Wednesday, December 2, 2009

Keeping it green at Christmas Part 3: Through rain or snow or sleet or hail

Just consider for a moment, how much more mail you receive starting in November. Mailboxes are packed beyond their capacity with greeting cards, holiday sales flyers and catalogs...lots and lots of catalogs. What can you do to curb this onslaught of mail?
  • Contact companies directly to be removed from their mailing lists. There is usually a phone number or address of the distribution company located near your mailing address.
  • For catalogs, simply call their 800 number or visit their website and inform them you no longer want to receive their catalogs.
  • Sign up for electronic billing and email advertisements.
  • Go to to learn more about getting off junk mail lists.
You can also reduce the amount of waste generated with your own greetings. I blogged about this on October 14th, but feel many of these things are worthy of repeating. I do go into more detail in my previous blog, so please check it out if you haven't read it.

Sending out postcards or eCards rather than traditional Christmas cards is not only kinder to the environment, but it's gentler on your budget as well. Postcards don't require envelopes and eCards don't even need stamps. With the rising cost of postage they're more attractive than ever!

At the end of the season, as decorations are being put away, don't just toss your basket of cards into the trash. Christmas cards can be reused and recycled in a variety of ways:
  • Use them to make tags for next year's gifts. Simply cut out a design from the front of the card, punch a hole through it and tie with a ribbon.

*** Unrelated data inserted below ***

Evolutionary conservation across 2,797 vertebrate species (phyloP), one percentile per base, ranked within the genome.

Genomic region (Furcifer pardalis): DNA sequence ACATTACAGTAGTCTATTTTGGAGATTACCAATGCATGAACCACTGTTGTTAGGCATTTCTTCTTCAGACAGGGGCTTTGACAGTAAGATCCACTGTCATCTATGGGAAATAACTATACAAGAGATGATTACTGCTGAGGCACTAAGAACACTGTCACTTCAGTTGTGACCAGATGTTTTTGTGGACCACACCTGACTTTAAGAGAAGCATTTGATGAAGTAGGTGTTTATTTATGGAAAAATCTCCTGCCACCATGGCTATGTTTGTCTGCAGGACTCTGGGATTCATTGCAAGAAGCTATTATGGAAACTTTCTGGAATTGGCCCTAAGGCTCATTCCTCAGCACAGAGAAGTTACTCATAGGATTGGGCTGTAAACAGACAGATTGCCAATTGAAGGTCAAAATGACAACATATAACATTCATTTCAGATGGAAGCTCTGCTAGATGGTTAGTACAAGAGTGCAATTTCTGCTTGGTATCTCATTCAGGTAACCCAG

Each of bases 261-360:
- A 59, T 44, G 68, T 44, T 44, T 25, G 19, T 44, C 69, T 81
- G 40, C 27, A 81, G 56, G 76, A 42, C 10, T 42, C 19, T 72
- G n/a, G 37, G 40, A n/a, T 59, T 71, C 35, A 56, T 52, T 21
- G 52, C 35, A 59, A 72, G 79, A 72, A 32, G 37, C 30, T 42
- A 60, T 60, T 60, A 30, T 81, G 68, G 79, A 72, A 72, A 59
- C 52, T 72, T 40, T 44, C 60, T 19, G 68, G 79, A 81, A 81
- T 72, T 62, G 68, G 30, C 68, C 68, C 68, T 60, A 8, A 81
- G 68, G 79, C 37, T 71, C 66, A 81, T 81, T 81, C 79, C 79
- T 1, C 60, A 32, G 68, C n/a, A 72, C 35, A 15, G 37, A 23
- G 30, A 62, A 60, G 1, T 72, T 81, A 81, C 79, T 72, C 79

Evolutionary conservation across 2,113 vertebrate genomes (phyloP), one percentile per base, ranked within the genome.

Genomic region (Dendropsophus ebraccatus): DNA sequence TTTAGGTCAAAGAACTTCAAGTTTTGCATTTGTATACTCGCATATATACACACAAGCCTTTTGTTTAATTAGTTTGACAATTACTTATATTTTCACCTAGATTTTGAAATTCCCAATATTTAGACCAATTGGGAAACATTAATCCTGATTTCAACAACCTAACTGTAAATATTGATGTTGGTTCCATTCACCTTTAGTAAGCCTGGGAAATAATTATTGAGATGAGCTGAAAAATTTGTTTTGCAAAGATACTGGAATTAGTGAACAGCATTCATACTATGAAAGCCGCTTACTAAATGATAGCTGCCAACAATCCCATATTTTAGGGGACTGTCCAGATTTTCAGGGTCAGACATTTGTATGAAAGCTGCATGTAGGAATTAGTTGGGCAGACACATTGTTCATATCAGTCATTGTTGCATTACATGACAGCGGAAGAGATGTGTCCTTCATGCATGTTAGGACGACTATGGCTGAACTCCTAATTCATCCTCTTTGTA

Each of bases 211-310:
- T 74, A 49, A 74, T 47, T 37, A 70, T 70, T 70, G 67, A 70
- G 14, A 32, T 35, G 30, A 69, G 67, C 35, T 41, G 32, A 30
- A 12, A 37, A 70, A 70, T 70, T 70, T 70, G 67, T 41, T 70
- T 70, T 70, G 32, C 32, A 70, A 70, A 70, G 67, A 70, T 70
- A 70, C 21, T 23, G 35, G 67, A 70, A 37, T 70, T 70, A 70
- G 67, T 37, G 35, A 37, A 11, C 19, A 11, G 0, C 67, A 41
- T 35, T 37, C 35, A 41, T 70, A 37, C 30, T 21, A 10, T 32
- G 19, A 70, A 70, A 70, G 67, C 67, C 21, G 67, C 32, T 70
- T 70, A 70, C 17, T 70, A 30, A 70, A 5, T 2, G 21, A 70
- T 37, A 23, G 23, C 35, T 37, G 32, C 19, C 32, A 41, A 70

• Make a decorative collage with the prettiest or most meaningful ones.
  • Frame a few for a seasonal wall display that can be enjoyed year after year.
  • Donate them to a local school, church or nursing home for crafts.
  • Donate them to St. Jude Ranch for Children, headquartered in Boulder City, NV, where they recycle them and make new cards. The money earned is donated to help children who were victims of abuse, neglect and abandonment. Visit their website for more information:
When it comes to sending out cards, sit down with your family and discuss how to pare down your list. Is it really necessary to send cards to co-workers you see every day? What about those names on your list that you can no longer put a face to? Just because you've been sending cards to them for decades, doesn't mean you need to continue to do so. Just think, if you cross them off the list this year, they'll most likely cross you off their list next year and fewer cards will bog down your mail carrier.

Rather than mailing cards to neighbors, why not create a greener tradition of hand-delivering a greeting made up of a sprig of holly or a piece of pine with a pretty ribbon and tag tied on? These green greetings can be hung on your neighbors' doors and will be appreciated more than a store-bought card.

I'm challenging you to cut your mailing down by 1/3 this Christmas season. That means sending out only 40 cards if you normally send 60. Will that make a huge dent in the one million tons of holiday-generated trash? Not really. But if you do it, and I do it, and both of us influence someone else to do it, eventually the impact will be felt. Because, like I said only takes a spark.

Tomorrow, I'll address the problem surrounding holiday parties and offer some suggestions on environmentally-friendly alternatives to disposable dinnerware.

Keeping it green,


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